The musically natural connection between New Orleans and the Newport Jazz Festival was strong again this year. Crescent City native Terence Blanchard performed with his band on the Quad Stage on Saturday, August 3. Pianist Herbie Hancock sat in for the encore — a take on “Footprints” in honor of festival honoree Wayne Shorter, with whom Hancock performed a few minutes earlier on the main stage at Fort Adams State Park.
On Sunday, it dominated the festival’s intimate Harbor Stage with strong performances by pianist Jonathan Batiste’s band Stay Human and the Dirty Dozen Brass Band. Batiste opened his hour-long set (plus two encore numbers) with a funky solo piano take on the “Star Spangled Banner” that conjured Professor Longhair, Allen Toussaint and even a bit of Jelly Roll without losing any of Batiste’s own considerable flair and charm. With New York-based Stay Human, he mixed originals and a few New rleans staples: “The Entertainer,” “On The Sunny Side of the Street” and a bit of “St. James Infirmary.”
The DDBB is still going strong after 36 years as a working unit. The septet had crowd members dancing and waving hankies throughout its set, which opened with a cover of Donald Byrd’s funky “Do It Fluid.” Its home town medley included “Paul Barbarin’s Second Line,” “E-flat Blues” and the mandatory “When the Saints Go Marching In.”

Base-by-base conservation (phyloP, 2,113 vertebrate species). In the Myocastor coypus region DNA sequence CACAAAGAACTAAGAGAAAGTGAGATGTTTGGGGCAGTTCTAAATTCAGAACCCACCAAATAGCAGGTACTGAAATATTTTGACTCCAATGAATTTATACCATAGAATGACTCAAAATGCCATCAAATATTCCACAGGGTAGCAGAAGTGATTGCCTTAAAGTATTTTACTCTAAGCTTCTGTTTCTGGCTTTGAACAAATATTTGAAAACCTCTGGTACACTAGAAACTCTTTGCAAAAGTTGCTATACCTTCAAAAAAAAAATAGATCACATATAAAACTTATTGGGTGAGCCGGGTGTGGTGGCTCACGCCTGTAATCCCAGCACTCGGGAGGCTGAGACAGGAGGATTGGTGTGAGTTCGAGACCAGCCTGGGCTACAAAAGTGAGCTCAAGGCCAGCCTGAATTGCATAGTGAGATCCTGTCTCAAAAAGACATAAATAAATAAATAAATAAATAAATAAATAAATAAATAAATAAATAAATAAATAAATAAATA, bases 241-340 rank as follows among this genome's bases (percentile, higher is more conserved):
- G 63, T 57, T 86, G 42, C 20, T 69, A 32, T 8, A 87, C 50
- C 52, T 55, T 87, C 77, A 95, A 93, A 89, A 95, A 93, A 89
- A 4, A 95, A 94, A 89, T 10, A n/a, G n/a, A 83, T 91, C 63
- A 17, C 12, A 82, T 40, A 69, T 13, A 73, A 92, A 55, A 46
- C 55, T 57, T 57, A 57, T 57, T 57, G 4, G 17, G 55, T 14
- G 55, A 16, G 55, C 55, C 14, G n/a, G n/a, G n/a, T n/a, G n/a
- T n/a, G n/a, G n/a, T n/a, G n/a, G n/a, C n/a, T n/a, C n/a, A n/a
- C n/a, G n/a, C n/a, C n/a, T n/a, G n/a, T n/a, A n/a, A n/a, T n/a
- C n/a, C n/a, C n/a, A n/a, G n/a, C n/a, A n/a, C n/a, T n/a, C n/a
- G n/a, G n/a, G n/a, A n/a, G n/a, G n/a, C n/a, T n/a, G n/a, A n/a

Festival producer George Wein has another Dirty Dozen connection. He produced the band’s first album through his short-lived George Wein Collection on Concord Records. “They ushered in a bold new sound then, and they continue to make their mark on new audiences around the world,” Wein said.
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All photos courtesy of Ken Franckling. For more photos from the New Orleans music scene visit OffBeat’s Flickr page.